Britain’s new winter of discontent

The winter of 1978-79 broke records in the UK for both the cold temperatures and snowfall. The bitter cold also set the scene for the country’s most debilitating modern period of industrial action, as uncollected rubbish bags piled up on the streets and bodies were left unburied. This period was dubbed the “Winter of Discontent.” The chaos eventually led to a Conservative Party electoral landslide, breaking the trade unions for a generation.

However, since 2010, the unions have again been growing in prominence and this week Britain is facing strikes across several sectors, including its emergency services, public transport, border force and driving instructors, as workers who are struggling with surging inflation demand better pay and conditions. With the government unyielding and households facing the biggest fall in living standards since records began, the current winter of industrial strife is increasingly reminiscent of its 1970s namesake.

There is no doubt that, as nurses and postal workers manned freezing picket lines, the British public and Rishi Sunak’s government last week faced one of the worst weeks of industrial action in its history. Though the 2 million working days lost to strike action in recent months pale into comparison to the 29 million lost in the winter of 1978-79, the government is no doubt concerned that, without a robust response, there will be no end to the growing number of sectors demanding greater pay.

Though strike action has been going on for several months, the coordination of this activity during the Christmas period has made the impact more acute. For workers across the board, current pay levels do not reflect the dramatic rise in inflation and interest rates as the country enters recession. Amid the deepest wage squeeze in 200 years, workers are struggling with 11 percent inflation and price rises following the war in Ukraine. Having already come under strain as a result of wage freezes during the pandemic, the onset of further difficult economic circumstances has severely affected living standards to the point that strike action has become necessary for many.

For the government, the cost-of-living crisis has been an issue for the past year. The Office for Budget Responsibility is concerned that the drop in household spending power will be so acute it will wipe out the past eight years of growth. With such circumstances threatening to take the UK economy back to 2013, the government is in a bind as to how to now also deal with the strikes, which have been deliberately coordinated to bring the country to a halt.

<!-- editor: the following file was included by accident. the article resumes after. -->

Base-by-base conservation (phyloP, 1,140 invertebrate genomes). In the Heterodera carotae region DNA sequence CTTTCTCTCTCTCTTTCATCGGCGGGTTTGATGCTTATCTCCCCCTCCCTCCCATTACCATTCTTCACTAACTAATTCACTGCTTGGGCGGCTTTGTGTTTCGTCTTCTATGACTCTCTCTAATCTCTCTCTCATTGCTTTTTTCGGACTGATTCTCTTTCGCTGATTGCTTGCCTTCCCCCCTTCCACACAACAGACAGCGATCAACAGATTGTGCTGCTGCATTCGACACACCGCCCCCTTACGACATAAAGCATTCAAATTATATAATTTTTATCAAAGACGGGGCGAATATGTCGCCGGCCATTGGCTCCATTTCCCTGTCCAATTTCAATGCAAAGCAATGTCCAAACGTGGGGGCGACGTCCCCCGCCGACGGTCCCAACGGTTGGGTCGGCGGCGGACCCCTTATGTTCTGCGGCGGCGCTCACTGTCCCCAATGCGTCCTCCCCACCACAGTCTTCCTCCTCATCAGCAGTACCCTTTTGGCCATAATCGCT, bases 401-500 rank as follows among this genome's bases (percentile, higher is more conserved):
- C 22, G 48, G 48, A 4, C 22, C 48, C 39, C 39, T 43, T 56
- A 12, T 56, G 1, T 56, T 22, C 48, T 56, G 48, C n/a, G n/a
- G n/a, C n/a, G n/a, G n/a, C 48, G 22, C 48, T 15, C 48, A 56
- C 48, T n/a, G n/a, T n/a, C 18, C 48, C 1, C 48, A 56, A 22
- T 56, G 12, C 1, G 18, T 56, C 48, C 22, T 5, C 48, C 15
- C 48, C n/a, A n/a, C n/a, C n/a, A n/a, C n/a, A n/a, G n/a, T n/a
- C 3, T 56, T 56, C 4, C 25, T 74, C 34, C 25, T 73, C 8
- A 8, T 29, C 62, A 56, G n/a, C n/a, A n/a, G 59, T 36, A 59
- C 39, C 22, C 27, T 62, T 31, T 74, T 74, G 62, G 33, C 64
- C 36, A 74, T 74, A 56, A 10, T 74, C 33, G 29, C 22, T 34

The PM cannot afford to doggedly maintain a hard line on strikes and the disruption they are causing indefinitely

Zaid M. Belbagi

The government says the cost of raising public sector wages in line with the staggering inflation rate would be £28 billion ($34 billion) — an increase that it has said is insupportable and will likely cause inflation to spiral further. Though the government agreed to a 15 percent pay rise for barristers and it is likely to reach an agreement with nurses and other essential key sector workers, it cannot afford to raise wages across the board and its overarching aim is to hold down pay amid already high budget deficits. However, Downing Street is in a bind because, aside from the current challenges, the labor market is suffering from chronic shortages post-Brexit, while more than a decade of cuts and a lack of funding has led to unsustainable workloads across the board, contributing to the disgruntlement that is causing the strikes today.

In a more settled political environment, the government could afford to be robust over the coming months, but Sunak’s “friendless government” is fraught, having been assembled to pick up the pieces after the shambolically short tenure of his predecessor, Liz Truss, whose premiership buckled under the mismanagement of cost-of-living issues. Under such circumstances, the prime minister’s party’s support hangs by a thread.

Sunak’s handling of the industrial disputes to date has led to criticism from Conservatives who are nervous about the disruption caused by the government’s inability to end the strikes. It is not lost on MPs that James Callaghan’s government never recovered from the perception that it had lost control during the winter of 1978-79 and, within months, it was removed. Given that, due to the multitude of strikes, it is expected that the government will eventually be forced to relent on certain issues, the PM cannot afford to doggedly maintain a hard line on strikes and the disruption they are causing indefinitely.

In poll results released this week, only 29 percent of adults said they see the Conservatives as the party of economic growth and only one in five predict that they will be reelected. These concerning results, levelling them with Labour, are a blow to a party that is built on its economic credentials, and the growth of such sentiment will put further pressure on Sunak to reach a settlement with strikers.

There is no doubt that, as Britain is being hit by strikes and a cost-of-living crisis, the government is under great pressure. However, as the country braces itself for further strikes, how they affect public opinion will be critical. Strike action can only continue as long as there is public support, but after weeks of disruption public opinion is bound to sour and support for some industrial action will not be sustainable. The government is therefore counting on the planned action over the Christmas period to sufficiently alienate the public so that further strikes are called off — a gamble that will only be successful if the government does not face a rebellion by its own MPs first.

• Zaid M. Belbagi 

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